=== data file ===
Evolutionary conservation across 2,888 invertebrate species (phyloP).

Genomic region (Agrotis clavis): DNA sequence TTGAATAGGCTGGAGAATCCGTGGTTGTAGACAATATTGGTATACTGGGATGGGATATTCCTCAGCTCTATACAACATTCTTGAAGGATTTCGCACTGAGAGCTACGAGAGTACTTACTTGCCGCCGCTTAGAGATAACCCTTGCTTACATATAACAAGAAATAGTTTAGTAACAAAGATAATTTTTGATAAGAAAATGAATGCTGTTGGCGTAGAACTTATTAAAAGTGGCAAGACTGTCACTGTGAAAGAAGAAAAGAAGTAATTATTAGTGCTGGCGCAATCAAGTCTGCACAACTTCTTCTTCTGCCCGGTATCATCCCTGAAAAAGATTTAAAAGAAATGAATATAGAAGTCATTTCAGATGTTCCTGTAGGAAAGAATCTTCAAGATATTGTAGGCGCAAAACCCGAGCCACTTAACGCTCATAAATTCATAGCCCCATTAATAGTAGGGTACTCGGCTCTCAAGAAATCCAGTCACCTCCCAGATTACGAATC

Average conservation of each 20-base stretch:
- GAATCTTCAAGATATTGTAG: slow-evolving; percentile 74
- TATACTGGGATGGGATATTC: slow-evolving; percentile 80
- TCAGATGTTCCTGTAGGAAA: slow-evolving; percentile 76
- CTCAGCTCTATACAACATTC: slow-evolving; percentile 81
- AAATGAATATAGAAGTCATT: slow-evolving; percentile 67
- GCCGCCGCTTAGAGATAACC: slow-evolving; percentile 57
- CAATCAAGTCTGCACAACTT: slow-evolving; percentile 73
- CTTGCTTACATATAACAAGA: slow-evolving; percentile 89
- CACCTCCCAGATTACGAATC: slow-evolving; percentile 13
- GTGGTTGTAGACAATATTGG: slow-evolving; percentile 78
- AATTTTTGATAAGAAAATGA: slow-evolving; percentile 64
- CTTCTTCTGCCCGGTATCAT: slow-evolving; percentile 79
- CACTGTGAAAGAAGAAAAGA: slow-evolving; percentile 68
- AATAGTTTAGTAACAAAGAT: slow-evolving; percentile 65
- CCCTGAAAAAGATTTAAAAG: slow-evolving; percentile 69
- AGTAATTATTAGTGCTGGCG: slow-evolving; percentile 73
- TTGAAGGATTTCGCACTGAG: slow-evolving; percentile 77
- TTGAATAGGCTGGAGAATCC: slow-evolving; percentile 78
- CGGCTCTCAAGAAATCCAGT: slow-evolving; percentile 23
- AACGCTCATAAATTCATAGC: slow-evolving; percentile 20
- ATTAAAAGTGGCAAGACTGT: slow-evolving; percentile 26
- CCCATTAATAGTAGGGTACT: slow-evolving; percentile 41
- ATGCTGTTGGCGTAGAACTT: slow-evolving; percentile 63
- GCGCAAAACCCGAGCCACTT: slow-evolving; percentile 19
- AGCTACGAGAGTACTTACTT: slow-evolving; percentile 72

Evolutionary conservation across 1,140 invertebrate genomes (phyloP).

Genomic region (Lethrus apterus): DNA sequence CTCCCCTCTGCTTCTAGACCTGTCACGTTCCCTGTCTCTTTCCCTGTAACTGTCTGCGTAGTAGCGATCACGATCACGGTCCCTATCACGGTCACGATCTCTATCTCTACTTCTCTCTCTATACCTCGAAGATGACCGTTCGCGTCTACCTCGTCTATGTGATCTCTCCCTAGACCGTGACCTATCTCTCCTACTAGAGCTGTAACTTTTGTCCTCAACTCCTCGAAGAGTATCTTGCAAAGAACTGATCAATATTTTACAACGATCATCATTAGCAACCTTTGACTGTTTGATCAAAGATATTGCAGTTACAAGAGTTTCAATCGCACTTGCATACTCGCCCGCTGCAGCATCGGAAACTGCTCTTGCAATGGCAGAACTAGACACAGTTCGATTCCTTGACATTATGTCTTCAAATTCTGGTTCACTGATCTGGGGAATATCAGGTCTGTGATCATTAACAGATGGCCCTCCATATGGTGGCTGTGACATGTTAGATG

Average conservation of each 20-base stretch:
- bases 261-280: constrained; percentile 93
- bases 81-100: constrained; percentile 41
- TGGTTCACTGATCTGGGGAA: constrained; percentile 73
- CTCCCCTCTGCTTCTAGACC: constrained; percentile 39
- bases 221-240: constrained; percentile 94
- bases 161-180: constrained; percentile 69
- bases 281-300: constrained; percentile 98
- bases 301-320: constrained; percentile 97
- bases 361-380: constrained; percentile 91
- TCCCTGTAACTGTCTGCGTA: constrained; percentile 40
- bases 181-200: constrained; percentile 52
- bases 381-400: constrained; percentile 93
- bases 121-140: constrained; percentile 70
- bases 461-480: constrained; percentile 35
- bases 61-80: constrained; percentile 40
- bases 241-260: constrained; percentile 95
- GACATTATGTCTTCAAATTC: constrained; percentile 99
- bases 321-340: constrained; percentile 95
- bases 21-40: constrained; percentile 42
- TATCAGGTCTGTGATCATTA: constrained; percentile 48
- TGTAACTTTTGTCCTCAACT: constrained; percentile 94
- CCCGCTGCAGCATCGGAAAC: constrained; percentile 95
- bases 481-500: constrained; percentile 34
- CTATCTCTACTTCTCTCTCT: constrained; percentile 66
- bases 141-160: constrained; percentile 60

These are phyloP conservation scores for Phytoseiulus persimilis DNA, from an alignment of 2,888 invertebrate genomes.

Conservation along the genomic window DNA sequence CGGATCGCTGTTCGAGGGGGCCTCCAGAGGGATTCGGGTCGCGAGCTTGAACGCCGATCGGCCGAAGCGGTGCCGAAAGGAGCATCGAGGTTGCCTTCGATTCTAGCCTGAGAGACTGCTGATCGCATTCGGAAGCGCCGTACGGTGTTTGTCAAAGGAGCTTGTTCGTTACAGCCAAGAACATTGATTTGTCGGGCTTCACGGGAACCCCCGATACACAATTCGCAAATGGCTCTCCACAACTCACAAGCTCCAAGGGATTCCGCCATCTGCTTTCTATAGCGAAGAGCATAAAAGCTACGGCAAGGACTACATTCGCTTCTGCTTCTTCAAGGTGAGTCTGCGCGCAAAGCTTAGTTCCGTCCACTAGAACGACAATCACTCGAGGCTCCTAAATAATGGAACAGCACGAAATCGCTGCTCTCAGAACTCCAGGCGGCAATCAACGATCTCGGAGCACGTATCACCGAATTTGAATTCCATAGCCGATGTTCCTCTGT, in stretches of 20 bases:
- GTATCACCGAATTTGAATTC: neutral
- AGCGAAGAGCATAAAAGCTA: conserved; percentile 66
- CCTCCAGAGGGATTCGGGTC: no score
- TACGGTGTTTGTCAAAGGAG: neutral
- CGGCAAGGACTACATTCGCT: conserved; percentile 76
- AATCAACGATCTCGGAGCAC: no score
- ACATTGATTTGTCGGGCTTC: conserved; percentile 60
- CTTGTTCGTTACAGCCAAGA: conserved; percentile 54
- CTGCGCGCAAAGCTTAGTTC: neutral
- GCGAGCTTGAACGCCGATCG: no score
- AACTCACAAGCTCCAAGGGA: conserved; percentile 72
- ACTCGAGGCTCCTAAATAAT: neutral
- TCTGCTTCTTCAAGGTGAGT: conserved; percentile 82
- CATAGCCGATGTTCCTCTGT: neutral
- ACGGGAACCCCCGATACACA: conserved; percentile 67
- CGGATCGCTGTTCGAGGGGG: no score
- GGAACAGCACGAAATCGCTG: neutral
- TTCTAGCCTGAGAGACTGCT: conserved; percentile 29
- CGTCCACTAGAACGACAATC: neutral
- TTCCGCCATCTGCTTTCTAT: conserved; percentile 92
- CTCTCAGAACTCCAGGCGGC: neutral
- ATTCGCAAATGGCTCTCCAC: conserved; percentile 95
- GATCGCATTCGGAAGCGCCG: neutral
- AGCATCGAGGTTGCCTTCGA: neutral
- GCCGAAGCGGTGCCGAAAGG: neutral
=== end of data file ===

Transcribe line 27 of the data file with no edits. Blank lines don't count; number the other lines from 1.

- GCGCAAAACCCGAGCCACTT: slow-evolving; percentile 19